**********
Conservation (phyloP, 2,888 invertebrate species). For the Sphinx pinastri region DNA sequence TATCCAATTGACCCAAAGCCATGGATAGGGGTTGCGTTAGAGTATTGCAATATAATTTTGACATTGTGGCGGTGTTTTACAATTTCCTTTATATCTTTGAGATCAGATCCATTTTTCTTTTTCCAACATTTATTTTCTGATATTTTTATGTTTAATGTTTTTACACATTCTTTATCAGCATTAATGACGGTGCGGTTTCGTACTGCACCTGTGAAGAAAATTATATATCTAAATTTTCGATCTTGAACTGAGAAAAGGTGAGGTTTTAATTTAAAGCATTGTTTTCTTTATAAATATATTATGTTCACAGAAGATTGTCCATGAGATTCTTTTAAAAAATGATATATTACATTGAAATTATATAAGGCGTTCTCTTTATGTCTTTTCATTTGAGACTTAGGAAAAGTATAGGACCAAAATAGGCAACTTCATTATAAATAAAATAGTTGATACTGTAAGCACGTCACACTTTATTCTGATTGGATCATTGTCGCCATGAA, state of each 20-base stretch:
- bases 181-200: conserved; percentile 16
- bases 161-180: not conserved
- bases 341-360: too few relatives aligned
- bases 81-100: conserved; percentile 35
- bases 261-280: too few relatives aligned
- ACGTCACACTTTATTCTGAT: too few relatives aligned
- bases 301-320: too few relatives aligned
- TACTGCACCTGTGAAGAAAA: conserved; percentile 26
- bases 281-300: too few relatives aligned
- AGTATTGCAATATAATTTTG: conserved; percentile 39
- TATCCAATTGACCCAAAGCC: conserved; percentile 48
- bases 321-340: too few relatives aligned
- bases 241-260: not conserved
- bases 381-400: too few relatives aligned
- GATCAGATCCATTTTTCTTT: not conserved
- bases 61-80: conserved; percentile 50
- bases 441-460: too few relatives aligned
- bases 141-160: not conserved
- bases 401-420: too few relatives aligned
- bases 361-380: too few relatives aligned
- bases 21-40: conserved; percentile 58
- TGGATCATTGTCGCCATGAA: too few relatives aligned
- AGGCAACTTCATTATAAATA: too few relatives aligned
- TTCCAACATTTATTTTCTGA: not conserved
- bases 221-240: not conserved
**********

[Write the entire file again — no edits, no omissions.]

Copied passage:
Conservation (phyloP, 2,888 invertebrate species). For the Sphinx pinastri region DNA sequence TATCCAATTGACCCAAAGCCATGGATAGGGGTTGCGTTAGAGTATTGCAATATAATTTTGACATTGTGGCGGTGTTTTACAATTTCCTTTATATCTTTGAGATCAGATCCATTTTTCTTTTTCCAACATTTATTTTCTGATATTTTTATGTTTAATGTTTTTACACATTCTTTATCAGCATTAATGACGGTGCGGTTTCGTACTGCACCTGTGAAGAAAATTATATATCTAAATTTTCGATCTTGAACTGAGAAAAGGTGAGGTTTTAATTTAAAGCATTGTTTTCTTTATAAATATATTATGTTCACAGAAGATTGTCCATGAGATTCTTTTAAAAAATGATATATTACATTGAAATTATATAAGGCGTTCTCTTTATGTCTTTTCATTTGAGACTTAGGAAAAGTATAGGACCAAAATAGGCAACTTCATTATAAATAAAATAGTTGATACTGTAAGCACGTCACACTTTATTCTGATTGGATCATTGTCGCCATGAA, state of each 20-base stretch:
- bases 181-200: conserved; percentile 16
- bases 161-180: not conserved
- bases 341-360: too few relatives aligned
- bases 81-100: conserved; percentile 35
- bases 261-280: too few relatives aligned
- ACGTCACACTTTATTCTGAT: too few relatives aligned
- bases 301-320: too few relatives aligned
- TACTGCACCTGTGAAGAAAA: conserved; percentile 26
- bases 281-300: too few relatives aligned
- AGTATTGCAATATAATTTTG: conserved; percentile 39
- TATCCAATTGACCCAAAGCC: conserved; percentile 48
- bases 321-340: too few relatives aligned
- bases 241-260: not conserved
- bases 381-400: too few relatives aligned
- GATCAGATCCATTTTTCTTT: not conserved
- bases 61-80: conserved; percentile 50
- bases 441-460: too few relatives aligned
- bases 141-160: not conserved
- bases 401-420: too few relatives aligned
- bases 361-380: too few relatives aligned
- bases 21-40: conserved; percentile 58
- TGGATCATTGTCGCCATGAA: too few relatives aligned
- AGGCAACTTCATTATAAATA: too few relatives aligned
- TTCCAACATTTATTTTCTGA: not conserved
- bases 221-240: not conserved